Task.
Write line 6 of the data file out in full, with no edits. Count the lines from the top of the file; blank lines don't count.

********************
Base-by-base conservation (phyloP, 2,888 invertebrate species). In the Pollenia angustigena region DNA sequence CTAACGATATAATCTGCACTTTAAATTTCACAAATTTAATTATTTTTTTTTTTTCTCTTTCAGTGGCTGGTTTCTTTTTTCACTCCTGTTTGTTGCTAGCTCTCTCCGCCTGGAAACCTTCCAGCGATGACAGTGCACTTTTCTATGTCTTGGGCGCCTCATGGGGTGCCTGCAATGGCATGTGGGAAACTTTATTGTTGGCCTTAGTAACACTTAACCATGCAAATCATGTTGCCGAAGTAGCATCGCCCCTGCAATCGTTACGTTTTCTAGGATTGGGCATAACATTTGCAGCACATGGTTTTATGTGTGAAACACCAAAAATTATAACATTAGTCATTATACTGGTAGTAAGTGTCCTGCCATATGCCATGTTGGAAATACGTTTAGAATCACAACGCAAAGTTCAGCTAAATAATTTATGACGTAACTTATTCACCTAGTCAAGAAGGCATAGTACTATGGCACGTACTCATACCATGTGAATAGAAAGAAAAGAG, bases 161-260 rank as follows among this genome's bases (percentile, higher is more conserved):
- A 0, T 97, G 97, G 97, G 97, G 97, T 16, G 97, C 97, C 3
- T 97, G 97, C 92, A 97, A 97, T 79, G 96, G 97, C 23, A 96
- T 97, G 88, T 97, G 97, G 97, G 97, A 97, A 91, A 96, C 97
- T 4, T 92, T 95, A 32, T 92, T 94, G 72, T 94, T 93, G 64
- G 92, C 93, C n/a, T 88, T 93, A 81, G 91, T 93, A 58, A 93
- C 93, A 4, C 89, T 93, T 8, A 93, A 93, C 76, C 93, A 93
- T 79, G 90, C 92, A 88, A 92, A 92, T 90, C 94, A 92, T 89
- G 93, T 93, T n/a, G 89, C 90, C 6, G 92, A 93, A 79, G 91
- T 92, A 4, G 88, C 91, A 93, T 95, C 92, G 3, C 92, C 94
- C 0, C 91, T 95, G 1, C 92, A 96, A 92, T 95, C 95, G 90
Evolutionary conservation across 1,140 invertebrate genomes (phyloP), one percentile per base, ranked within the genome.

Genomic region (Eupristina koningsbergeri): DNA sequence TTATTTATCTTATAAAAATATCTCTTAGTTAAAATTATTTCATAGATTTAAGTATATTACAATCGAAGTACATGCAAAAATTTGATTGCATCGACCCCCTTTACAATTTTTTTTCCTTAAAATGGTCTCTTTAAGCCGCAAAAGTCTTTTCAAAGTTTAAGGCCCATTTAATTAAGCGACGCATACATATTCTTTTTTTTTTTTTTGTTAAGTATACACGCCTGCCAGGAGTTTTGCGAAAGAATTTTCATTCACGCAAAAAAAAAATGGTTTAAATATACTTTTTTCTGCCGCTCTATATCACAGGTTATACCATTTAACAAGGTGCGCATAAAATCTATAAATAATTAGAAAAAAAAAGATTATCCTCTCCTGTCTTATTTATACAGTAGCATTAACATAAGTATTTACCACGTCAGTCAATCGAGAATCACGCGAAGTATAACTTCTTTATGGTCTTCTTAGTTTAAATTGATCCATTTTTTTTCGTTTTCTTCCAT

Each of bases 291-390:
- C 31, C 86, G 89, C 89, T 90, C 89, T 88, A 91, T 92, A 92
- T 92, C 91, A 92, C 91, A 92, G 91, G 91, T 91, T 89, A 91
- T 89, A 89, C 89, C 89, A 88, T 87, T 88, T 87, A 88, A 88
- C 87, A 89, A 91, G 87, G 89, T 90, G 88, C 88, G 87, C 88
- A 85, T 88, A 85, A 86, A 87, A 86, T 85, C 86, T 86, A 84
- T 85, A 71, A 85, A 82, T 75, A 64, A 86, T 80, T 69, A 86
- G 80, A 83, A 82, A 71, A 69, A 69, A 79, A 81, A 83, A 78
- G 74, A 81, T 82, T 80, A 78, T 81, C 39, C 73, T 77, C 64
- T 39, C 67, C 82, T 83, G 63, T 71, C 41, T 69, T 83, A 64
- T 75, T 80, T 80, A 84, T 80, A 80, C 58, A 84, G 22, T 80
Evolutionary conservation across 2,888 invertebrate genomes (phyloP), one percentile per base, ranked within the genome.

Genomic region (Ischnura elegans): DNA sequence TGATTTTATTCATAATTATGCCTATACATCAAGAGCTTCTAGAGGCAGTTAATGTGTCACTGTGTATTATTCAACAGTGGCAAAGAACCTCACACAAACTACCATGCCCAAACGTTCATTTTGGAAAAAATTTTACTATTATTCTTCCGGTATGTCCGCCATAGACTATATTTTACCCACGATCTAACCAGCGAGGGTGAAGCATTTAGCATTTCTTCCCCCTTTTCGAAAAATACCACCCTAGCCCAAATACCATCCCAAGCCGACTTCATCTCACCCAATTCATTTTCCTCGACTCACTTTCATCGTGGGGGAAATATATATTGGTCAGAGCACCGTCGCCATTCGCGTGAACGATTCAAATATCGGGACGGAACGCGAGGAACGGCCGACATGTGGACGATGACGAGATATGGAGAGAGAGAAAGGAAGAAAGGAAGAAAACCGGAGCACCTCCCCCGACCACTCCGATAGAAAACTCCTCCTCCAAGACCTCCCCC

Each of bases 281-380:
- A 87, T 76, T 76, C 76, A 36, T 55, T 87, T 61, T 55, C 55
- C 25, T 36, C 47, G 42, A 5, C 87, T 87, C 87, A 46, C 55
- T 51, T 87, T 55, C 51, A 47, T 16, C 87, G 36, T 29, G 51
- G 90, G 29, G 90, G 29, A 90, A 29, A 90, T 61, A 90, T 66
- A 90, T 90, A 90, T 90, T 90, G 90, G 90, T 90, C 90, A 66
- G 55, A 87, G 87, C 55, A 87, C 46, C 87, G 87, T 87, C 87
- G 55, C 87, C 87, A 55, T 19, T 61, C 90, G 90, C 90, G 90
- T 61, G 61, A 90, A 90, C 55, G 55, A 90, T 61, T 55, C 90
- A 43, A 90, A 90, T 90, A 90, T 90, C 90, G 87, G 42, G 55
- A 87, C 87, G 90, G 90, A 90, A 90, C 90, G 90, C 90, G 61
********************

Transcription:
- G 92, C 93, C n/a, T 88, T 93, A 81, G 91, T 93, A 58, A 93